Zionist Organization of America Flooded With 'Dozens of Calls' Amid Backlash Over Bannon Support

'We did not survive the Holocaust, we did not found the State of Israel, just so that less than two generations later we could cozy up to neo-Nazis.'

People protest the appointment of Steve Bannon to be chief strategist of the White House in Los Angeles on November 15, 2016.
David McNew, AFP

NEW YORK – The Zionist Organization of America is facing enormous backlash for its enthusiastic defense of Steve Bannon, the former chairman of Breitbart News and President-elect Donald Trump's appointee as chief strategist and senior advisor.

Bannon is slated to attend the ZOA’s annual banquet Sunday evening, where Bernie Marcus, co-founder of The Home Depot and a prominent Trump supporter, will be honored with the group’s Louis D. Brandeis Award for Extraordinary Pro-Israel and Pro-Jewish Activism.

A few large Jewish groups, including the National Council of Jewish Women and the Reform movement’s Religious Action Center, as well as J Street and the Hebrew Immigrant Aid Society, issued statements condemning Bannon’s appointment. Many in the American Jewish community are upset, they say, not only about Bannon being given a coveted position in the coming presidential administration, but about his being invited to the banquet of a Jewish organization.

Calls to protest went out on social media as soon as Bannon’s plan to attend the dinner was announced by the ZOA. On Wednesday and Thursday the ZOA office was inundated with calls to the point that its phone lines were overwhelmed, say some of those who called. Dozens of callers got through, according to ZOA president Mort Klein. Some tried to call and couldn’t get through or had their call cut off as soon as it was picked up, they told Haaretz.

“I called because whether or not Bannon is an anti-Semite, or pro-Israel, he stands for everything that is repugnant to me:  homophobia, xenophobia, sexism, racism, and the promotion of hatred and violence,” said Beth Levine, an attorney who lives in the Riverdale section of the Bronx.  “I do not think he should be invited to a Jewish event or defended by a Jewish organization.”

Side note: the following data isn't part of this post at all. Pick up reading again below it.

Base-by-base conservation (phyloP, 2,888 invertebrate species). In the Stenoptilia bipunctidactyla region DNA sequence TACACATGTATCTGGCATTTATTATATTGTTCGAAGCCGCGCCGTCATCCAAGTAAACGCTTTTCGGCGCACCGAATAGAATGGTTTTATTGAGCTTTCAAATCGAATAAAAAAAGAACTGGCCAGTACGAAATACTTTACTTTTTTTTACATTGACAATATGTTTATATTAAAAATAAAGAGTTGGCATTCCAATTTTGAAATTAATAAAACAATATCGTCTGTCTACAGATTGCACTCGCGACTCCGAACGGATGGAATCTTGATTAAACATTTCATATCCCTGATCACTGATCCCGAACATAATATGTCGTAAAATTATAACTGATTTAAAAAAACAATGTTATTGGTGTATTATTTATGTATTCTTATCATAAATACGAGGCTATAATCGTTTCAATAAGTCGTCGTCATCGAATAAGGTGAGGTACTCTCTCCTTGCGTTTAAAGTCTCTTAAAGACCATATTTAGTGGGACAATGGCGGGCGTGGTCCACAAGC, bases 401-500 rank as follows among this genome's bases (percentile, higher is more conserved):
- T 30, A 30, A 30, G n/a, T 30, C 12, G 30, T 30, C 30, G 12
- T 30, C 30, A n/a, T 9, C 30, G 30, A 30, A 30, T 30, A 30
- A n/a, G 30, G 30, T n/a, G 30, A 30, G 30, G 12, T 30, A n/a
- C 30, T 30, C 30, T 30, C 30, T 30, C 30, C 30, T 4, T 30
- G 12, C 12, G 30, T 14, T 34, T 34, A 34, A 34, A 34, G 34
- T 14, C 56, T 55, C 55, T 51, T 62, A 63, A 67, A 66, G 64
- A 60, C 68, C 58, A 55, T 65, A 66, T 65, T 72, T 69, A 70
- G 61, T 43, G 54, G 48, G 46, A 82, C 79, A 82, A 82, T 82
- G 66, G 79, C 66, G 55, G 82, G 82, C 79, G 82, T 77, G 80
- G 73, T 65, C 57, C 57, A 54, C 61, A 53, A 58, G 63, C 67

She felt spurred to call the ZOA by seeing friends’ Facebook posts saying that they had done the same.

President-elect Donald Trump's chief strategist Stephen Bannon.
Carlo Allegri, Reuters

The ZOA’s Klein told Haaretz that he called back every person who phoned the ZOA to complain and left their contact information. Those he reached “were shocked it was me calling,” he said. But he dismissed their critique because they are not ZOA members. “They’re not members and they don’t support us. I speak for my membership and my board, not anyone else,” Klein said, “I don’t speak for the whole Jewish community. No one does.”

Rabbi Amichai Lau-Lavie got through to the ZOA on Wednesday when he called. “Bannon's views are toxic and his support of Israel is no reason to ignore his dangerous positions and views against all minorities, including Jews,” Lau-Lavie, the creator of an independent New York City congregation called Lab/Shul, told Haaretz. “It's a polarizing disgrace and reflects deep lack of concern and respect to the rest of the Jewish community and the American people.” He was put through to a ZOA staffer, and got a polite reply, Lau-Lavie said.

Libby Lenkinski, who works for the New Israel Fund but called the ZOA as a private citizen, said that when she saw that Bannon would be at the ZOA gala, “I felt all the rage of my ancestors boiling up. Both of my grandfathers – the Zionist pioneer and the Holocaust survivor – are rolling over in their graves today. We did not survive the Holocaust, we did not found the State of Israel, just so that less than two generations later we could cozy up to neo-Nazis,” she told Haaretz.

“I will not watch that happen in the name of Judaism or Zionism without putting up a fight.” She got through and left a message with “No to Steve Bannon, no to white supremacy, no to anti-Semitism,” Lenkinski said.

Some who called in, however, were supportive of the ZOA’s stance, says Klein. He estimated that more than half the calls were supportive of the ZOA position, and just under half critical.